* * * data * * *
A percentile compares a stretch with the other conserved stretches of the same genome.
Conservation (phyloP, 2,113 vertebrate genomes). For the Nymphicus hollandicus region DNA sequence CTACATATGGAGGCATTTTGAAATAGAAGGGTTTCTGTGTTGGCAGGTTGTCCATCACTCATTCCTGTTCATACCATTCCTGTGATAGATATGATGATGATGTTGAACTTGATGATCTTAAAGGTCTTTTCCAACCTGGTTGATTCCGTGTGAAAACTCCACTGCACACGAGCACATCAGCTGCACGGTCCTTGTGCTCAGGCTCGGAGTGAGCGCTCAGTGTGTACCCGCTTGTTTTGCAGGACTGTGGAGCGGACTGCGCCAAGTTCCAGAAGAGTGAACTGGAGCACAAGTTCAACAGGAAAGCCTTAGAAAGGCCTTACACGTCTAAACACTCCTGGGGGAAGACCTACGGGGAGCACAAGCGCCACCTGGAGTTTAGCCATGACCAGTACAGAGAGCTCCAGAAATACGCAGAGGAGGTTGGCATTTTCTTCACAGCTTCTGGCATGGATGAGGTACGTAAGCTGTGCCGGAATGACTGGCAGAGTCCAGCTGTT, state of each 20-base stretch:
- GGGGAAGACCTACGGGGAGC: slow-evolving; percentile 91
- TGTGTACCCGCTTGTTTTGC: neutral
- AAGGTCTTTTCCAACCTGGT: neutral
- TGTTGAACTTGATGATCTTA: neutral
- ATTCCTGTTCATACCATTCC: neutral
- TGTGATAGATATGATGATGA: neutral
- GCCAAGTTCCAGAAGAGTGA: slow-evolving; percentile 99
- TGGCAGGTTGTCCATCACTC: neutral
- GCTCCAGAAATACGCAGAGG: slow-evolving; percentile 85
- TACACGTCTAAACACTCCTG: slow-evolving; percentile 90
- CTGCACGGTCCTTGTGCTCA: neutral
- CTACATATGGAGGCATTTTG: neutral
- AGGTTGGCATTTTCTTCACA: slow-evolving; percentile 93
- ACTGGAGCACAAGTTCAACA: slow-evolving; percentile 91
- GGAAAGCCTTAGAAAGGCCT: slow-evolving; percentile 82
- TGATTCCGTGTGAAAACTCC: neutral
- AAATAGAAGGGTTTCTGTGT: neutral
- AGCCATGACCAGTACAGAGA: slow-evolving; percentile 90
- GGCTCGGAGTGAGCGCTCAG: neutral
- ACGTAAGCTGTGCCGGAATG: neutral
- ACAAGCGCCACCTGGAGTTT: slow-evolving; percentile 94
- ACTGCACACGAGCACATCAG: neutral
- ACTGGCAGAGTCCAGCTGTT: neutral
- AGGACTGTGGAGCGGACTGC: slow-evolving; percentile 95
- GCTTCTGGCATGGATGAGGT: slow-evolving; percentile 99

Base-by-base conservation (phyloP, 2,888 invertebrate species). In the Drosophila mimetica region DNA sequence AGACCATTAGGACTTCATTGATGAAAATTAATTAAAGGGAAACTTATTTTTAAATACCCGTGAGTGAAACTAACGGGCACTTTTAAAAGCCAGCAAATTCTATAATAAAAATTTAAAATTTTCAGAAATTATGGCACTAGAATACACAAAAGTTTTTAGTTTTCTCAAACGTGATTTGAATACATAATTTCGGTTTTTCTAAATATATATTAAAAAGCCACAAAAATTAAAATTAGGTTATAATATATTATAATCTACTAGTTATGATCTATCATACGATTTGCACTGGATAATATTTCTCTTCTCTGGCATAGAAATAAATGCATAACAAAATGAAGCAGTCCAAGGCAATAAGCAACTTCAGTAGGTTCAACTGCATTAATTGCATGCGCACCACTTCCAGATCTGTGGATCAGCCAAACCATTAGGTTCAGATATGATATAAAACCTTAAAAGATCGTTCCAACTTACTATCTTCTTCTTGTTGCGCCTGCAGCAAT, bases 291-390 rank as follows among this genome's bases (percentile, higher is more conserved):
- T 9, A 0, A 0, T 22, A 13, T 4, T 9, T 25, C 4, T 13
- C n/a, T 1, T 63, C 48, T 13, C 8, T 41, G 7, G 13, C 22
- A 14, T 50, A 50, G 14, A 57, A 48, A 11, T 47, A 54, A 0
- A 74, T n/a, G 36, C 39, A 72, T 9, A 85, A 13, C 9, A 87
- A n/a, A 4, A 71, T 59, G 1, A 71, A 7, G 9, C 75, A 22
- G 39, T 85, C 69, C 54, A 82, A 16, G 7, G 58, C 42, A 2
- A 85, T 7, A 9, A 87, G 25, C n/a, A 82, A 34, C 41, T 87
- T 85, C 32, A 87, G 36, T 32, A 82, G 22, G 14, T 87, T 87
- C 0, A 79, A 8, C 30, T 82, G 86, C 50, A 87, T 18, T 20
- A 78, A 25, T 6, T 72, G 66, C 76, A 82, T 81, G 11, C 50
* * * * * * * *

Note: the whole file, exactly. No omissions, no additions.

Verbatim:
A percentile compares a stretch with the other conserved stretches of the same genome.
Conservation (phyloP, 2,113 vertebrate genomes). For the Nymphicus hollandicus region DNA sequence CTACATATGGAGGCATTTTGAAATAGAAGGGTTTCTGTGTTGGCAGGTTGTCCATCACTCATTCCTGTTCATACCATTCCTGTGATAGATATGATGATGATGTTGAACTTGATGATCTTAAAGGTCTTTTCCAACCTGGTTGATTCCGTGTGAAAACTCCACTGCACACGAGCACATCAGCTGCACGGTCCTTGTGCTCAGGCTCGGAGTGAGCGCTCAGTGTGTACCCGCTTGTTTTGCAGGACTGTGGAGCGGACTGCGCCAAGTTCCAGAAGAGTGAACTGGAGCACAAGTTCAACAGGAAAGCCTTAGAAAGGCCTTACACGTCTAAACACTCCTGGGGGAAGACCTACGGGGAGCACAAGCGCCACCTGGAGTTTAGCCATGACCAGTACAGAGAGCTCCAGAAATACGCAGAGGAGGTTGGCATTTTCTTCACAGCTTCTGGCATGGATGAGGTACGTAAGCTGTGCCGGAATGACTGGCAGAGTCCAGCTGTT, state of each 20-base stretch:
- GGGGAAGACCTACGGGGAGC: slow-evolving; percentile 91
- TGTGTACCCGCTTGTTTTGC: neutral
- AAGGTCTTTTCCAACCTGGT: neutral
- TGTTGAACTTGATGATCTTA: neutral
- ATTCCTGTTCATACCATTCC: neutral
- TGTGATAGATATGATGATGA: neutral
- GCCAAGTTCCAGAAGAGTGA: slow-evolving; percentile 99
- TGGCAGGTTGTCCATCACTC: neutral
- GCTCCAGAAATACGCAGAGG: slow-evolving; percentile 85
- TACACGTCTAAACACTCCTG: slow-evolving; percentile 90
- CTGCACGGTCCTTGTGCTCA: neutral
- CTACATATGGAGGCATTTTG: neutral
- AGGTTGGCATTTTCTTCACA: slow-evolving; percentile 93
- ACTGGAGCACAAGTTCAACA: slow-evolving; percentile 91
- GGAAAGCCTTAGAAAGGCCT: slow-evolving; percentile 82
- TGATTCCGTGTGAAAACTCC: neutral
- AAATAGAAGGGTTTCTGTGT: neutral
- AGCCATGACCAGTACAGAGA: slow-evolving; percentile 90
- GGCTCGGAGTGAGCGCTCAG: neutral
- ACGTAAGCTGTGCCGGAATG: neutral
- ACAAGCGCCACCTGGAGTTT: slow-evolving; percentile 94
- ACTGCACACGAGCACATCAG: neutral
- ACTGGCAGAGTCCAGCTGTT: neutral
- AGGACTGTGGAGCGGACTGC: slow-evolving; percentile 95
- GCTTCTGGCATGGATGAGGT: slow-evolving; percentile 99

Base-by-base conservation (phyloP, 2,888 invertebrate species). In the Drosophila mimetica region DNA sequence AGACCATTAGGACTTCATTGATGAAAATTAATTAAAGGGAAACTTATTTTTAAATACCCGTGAGTGAAACTAACGGGCACTTTTAAAAGCCAGCAAATTCTATAATAAAAATTTAAAATTTTCAGAAATTATGGCACTAGAATACACAAAAGTTTTTAGTTTTCTCAAACGTGATTTGAATACATAATTTCGGTTTTTCTAAATATATATTAAAAAGCCACAAAAATTAAAATTAGGTTATAATATATTATAATCTACTAGTTATGATCTATCATACGATTTGCACTGGATAATATTTCTCTTCTCTGGCATAGAAATAAATGCATAACAAAATGAAGCAGTCCAAGGCAATAAGCAACTTCAGTAGGTTCAACTGCATTAATTGCATGCGCACCACTTCCAGATCTGTGGATCAGCCAAACCATTAGGTTCAGATATGATATAAAACCTTAAAAGATCGTTCCAACTTACTATCTTCTTCTTGTTGCGCCTGCAGCAAT, bases 291-390 rank as follows among this genome's bases (percentile, higher is more conserved):
- T 9, A 0, A 0, T 22, A 13, T 4, T 9, T 25, C 4, T 13
- C n/a, T 1, T 63, C 48, T 13, C 8, T 41, G 7, G 13, C 22
- A 14, T 50, A 50, G 14, A 57, A 48, A 11, T 47, A 54, A 0
- A 74, T n/a, G 36, C 39, A 72, T 9, A 85, A 13, C 9, A 87
- A n/a, A 4, A 71, T 59, G 1, A 71, A 7, G 9, C 75, A 22
- G 39, T 85, C 69, C 54, A 82, A 16, G 7, G 58, C 42, A 2
- A 85, T 7, A 9, A 87, G 25, C n/a, A 82, A 34, C 41, T 87
- T 85, C 32, A 87, G 36, T 32, A 82, G 22, G 14, T 87, T 87
- C 0, A 79, A 8, C 30, T 82, G 86, C 50, A 87, T 18, T 20
- A 78, A 25, T 6, T 72, G 66, C 76, A 82, T 81, G 11, C 50